Logistics orchestration for agile production with autonomous mobile robots

As optimisation of internal production logistics is crucial to become more agile, companies are still struggling with the fact that integrating a task-driven autonomous mobile robot solution is very complex, the loading and unloading is still too slow and it is difficult to combine systems of different brands. An newly developed demonstrator will show a solution for these challenges, that can be reproduced in your own facility.

The shift from mass production to the production of more complex customized products with higher added-value in ever smaller batches and with ever smaller lead-times, results in an increased complexity in production. In order to survive, especially in high-wage regions, this complexity needs to be managed and, consequently, production systems need to become smarter and more agile. Recent studies and inquiries clearly indicate that, besides flexible automation of the production processes, optimization of internal production logistics is crucial in becoming more agile. It can indeed be observed that the way that the internal production logistics are currently organised are the bottleneck for becoming more flexible.

Seizing the opportunity with AMRs

The trend to ever smaller batches with ever smaller lead-times results in increasing complexity in manufacturing. More and more, the current flexible production systems must be complemented by digitization and automation of internal logistic processes to achieve the necessary agility in production. Fortunately, recent technological developments within the field of autonomous mobile robots (AMRs - the recent name for 'automated guided vehicles' or AGVs)  offer opportunities to flexibly automate internal logistics operations at an affordable/acceptable cost. However, different specific logistic challenges first need to be solved to assure a broader implementation of those technologies in the EU manufacturing industry. Although AMRs allow logistic automation, the control of the tasks to be performed is too complex, loading and unloading is too slow (docking), the AMR is only a basic platform without automated handling solutions and it is difficult to combine systems of different brands. As a result, the ROI is unclear, preventing implementations at SMEs.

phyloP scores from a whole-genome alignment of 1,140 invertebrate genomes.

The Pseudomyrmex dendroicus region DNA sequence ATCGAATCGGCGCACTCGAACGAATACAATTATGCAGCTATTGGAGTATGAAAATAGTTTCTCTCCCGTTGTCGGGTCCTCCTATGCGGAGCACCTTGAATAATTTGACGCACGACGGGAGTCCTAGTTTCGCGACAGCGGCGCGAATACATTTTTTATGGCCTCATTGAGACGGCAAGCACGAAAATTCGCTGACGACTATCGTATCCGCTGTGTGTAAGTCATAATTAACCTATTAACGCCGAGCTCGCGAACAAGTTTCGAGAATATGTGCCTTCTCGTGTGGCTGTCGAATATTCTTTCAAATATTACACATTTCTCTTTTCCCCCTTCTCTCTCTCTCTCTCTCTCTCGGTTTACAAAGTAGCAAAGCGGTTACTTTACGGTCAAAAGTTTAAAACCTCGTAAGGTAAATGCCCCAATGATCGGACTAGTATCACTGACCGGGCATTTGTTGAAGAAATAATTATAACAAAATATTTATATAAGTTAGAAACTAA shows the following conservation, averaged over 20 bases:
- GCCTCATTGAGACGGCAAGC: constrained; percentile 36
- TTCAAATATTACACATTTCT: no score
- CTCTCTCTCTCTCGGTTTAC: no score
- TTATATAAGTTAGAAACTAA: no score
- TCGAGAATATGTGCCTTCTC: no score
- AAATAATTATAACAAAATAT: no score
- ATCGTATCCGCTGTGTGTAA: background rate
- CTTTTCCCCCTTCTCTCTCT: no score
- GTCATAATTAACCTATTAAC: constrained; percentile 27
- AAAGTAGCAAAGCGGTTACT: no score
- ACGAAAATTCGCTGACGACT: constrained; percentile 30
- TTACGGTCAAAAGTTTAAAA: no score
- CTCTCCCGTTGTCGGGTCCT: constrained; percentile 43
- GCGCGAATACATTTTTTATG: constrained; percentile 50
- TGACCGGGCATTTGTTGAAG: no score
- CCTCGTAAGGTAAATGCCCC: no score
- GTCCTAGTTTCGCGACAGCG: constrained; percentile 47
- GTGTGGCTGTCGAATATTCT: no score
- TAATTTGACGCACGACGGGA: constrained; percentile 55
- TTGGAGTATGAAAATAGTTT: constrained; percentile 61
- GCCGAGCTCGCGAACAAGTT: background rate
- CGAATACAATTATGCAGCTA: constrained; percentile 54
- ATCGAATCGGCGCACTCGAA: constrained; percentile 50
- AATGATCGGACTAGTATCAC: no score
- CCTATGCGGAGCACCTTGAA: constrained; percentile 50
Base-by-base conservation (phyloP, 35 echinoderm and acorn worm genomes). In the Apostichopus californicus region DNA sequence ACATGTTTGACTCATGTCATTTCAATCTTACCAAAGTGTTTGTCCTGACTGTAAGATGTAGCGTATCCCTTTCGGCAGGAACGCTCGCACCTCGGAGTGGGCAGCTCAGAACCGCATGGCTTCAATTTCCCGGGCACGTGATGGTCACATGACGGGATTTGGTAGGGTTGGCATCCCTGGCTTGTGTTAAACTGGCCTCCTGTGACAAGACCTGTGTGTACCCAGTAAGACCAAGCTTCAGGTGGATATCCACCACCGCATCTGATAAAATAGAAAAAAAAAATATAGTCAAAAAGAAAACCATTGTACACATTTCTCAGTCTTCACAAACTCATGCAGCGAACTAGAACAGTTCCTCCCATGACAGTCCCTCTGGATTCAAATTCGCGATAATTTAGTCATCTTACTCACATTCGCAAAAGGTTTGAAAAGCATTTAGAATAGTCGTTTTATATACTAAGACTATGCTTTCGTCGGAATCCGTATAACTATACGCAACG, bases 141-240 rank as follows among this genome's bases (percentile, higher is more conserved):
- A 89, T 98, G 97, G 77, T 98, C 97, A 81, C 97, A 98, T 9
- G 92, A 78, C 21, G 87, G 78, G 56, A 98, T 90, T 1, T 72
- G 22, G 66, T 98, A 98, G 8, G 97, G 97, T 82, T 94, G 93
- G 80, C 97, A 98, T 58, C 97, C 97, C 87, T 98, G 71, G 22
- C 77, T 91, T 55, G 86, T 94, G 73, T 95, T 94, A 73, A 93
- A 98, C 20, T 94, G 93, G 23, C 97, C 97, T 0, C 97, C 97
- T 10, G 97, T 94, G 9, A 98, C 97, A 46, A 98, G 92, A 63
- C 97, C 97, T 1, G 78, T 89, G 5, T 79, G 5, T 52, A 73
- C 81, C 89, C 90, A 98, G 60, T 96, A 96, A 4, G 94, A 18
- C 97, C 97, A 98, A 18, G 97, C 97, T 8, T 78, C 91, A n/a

A new project aims to tackle some of the challenges by constructing a prototype and implementing and testing it on an industrial use-case at Altachem through the development of a proof-of-concept demonstrator.

Proof-of-concept demonstrator

Within the Trinity project,that started in July 2020, Sirris, Flagstone and Altachem want to find a solution for optimising internal logistics, to increase production capacity per square metre and move operator focus to add-value tasks. The project partners will demonstrate both technological and economic feasibility of implementing AMRs on SME shop floors for the flexible production of smaller series (EU SME challenge). Flagstone will develop software tools that allow event-driven orchestration of AMRs, driven by ERP/WMS, PLC and operator input. A modular structure will enable to easily extend new orchestration implementations and hardware of other brands.

Sirris will develop the necessary automation add-ons to allow easy docking, loading and unloading of AMRs. These prototype solutions will be implemented and tested in a demonstrator at Altachem.

Want to know more about the Trinity project? Read further on the project page!

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